I have a tendency to put off reading some of our bestsellers, and for good reason. First of all, as I told a manager recently, I don't need to read the popular books in order to sell them, they sell themselves. More importantly, they rarely live up to their hype, especially the ones where everyone seems to be talking about the fact that "it was written by a fifteen year old!" instead of how good it was. I do start to feel like a dork, however, when parents continually ask me for my opinion, and I have none. Plus, the kids often come in raving about them, and I tend to trust them more, as they rarely ask me stupid questions. So I was quite pleased when Eragon was the January pick for the teen book club I facilitate, because now I would have to read it - no excuses accepted.
Unfortunately, Eragon didn't live up to the hype. I can see why so many kids love it - it's very much like all the fantasy books I read when I was in elementary school and junior high. However, it's so very much like them simply because it rips off of nearly every one of them - and Paolini doesn't add anything new to the story.
Warning! Spoilers may follow!
Title: Eragon - The Inheritance, Book I
Author(s): Christopher Paolini
Publisher: Random House
List Price: $9.95
good for: grades 5 -8, or anyone who doesn't mind a re-hashing of just about every other fantasy book out there
best for: boys too old for Narnia, but not ready for Tolkein
staff rec: paperback read
Eragon is simply a mish mash of a bunch of other books condensed down into one plot. That, by itself, is not bad. In fact, it makes it a fairly decent first "epic" fantasy for young readers who want something more complex than Narnia, but aren't quite ready for any of the truly epic fantasies. I'm sure it's quite entertaining for it's intended audience; for everyone else it's absurdly predictable, without any true genius of prose to save it from becoming boring. It is well written, but in a textbook sort of way that manages to convey setting, character, and plot clearly, but still lacks any sort of personal style or memorable scenes. It's very much a plot driven book, which tends to keep people turning the pages, as well as a textbook hero's journey, which explains how I knew half of what was going to happen before it did. Both of these characteristics explain Eragon's popularity despite essentially being a Mary Sue story written by talented teenager with a lot of time of his hands.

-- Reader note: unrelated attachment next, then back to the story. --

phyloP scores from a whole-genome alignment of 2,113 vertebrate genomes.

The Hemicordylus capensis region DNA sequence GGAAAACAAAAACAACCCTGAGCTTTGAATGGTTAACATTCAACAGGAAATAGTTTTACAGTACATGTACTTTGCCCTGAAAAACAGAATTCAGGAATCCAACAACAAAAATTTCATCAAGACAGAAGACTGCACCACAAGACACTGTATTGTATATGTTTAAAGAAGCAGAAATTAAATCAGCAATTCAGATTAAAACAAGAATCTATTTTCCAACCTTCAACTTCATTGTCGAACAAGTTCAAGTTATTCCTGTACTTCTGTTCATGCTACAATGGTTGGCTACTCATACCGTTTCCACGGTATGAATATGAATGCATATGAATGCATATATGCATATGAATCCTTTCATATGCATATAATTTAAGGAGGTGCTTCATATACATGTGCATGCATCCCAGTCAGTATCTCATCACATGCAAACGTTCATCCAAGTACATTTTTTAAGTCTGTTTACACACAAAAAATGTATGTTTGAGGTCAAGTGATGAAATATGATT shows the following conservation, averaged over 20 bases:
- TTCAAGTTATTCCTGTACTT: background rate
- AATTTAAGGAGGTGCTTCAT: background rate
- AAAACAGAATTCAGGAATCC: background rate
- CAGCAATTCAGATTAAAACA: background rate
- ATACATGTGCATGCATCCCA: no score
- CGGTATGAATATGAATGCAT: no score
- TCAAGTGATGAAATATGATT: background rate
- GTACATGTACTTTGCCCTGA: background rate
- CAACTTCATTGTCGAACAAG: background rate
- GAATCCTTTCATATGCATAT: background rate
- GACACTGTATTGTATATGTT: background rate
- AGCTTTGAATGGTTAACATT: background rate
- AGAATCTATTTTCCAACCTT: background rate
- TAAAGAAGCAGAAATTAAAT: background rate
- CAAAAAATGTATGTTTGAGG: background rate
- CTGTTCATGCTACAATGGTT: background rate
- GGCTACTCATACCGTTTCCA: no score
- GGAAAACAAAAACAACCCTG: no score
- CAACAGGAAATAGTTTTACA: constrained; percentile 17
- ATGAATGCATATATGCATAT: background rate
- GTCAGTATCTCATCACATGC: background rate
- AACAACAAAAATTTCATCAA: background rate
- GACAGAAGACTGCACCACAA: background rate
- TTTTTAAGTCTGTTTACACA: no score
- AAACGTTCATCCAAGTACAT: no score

The story did get more complex towards the end, and therefore slightly less predictable. The characters, although they are simply stock characters, are not so two dimensional that they cannot grow in later books. Keep in mind, also, that I didn't like the first Harry Potter book, and still don't. Paolini may manage to surprise me just as Rowling did. With only two more books to go, I rather doubt it will happen in this series, though. Without the complexity of a future Goblet of Fire or The Order of the Phoenix to retroactively give the story more meaning, and the absence of "running bits" or reference to mythology to act as clues, Eragon will likely remain exactly what it is: a decent, but simple, fantasy book about a kid who finds a talisman, loses everything, and sets off on a quest with a wise old man to fight evil and save the princess.
It's also very much a "boy" book, and by that I don't just mean that the protagonist is a boy. All but one of the main characters is male and most of the female characters are tertiary, rather than secondary. By itself, that would be just fine - it's not as if the American Girl series is teeming with boys. My problem with the book is that the female characters existence is defined, with the exception of Angela and Ayra, by their relationship to male characters, often secondary male characters. Men and boys in "girl" books have relationships to each other outside of their connection to the girls in the story. Women and girls rarely have the same in boy books, and Eragon is no exception.
It doesn't help that it's made very clear that one of the two female characters who is a person in her own right, isn't really after all. Right after beating Eragon at swords, Ayra confesses that, while being held captive by our evil nemesis, "When torture failed, he ordered his soldiers to use me as they would. Fortunately, I still had the strength to nudge their minds and make them incapable." Why in the world is this here - except to ensure our readers that Ayra may have been nearly tortured to death, but she still managed to save herself for our protagonist?
I don't worry about this so much when it comes to girls reading this book because there are plenty of more positive options out there that appeal to girls. I worry about the boys because I know there are so few options available for them, and many of those are substantially worse than Eragon is when it comes to portraying women and girls as people rather than something that exists for men and boys.
Overall, Eragon is a perfect example of what works for adolescent boys and what doesn't - it just never manages to become more than that or break out of the mold of not being able to be boy-centered without "othering" girls and women.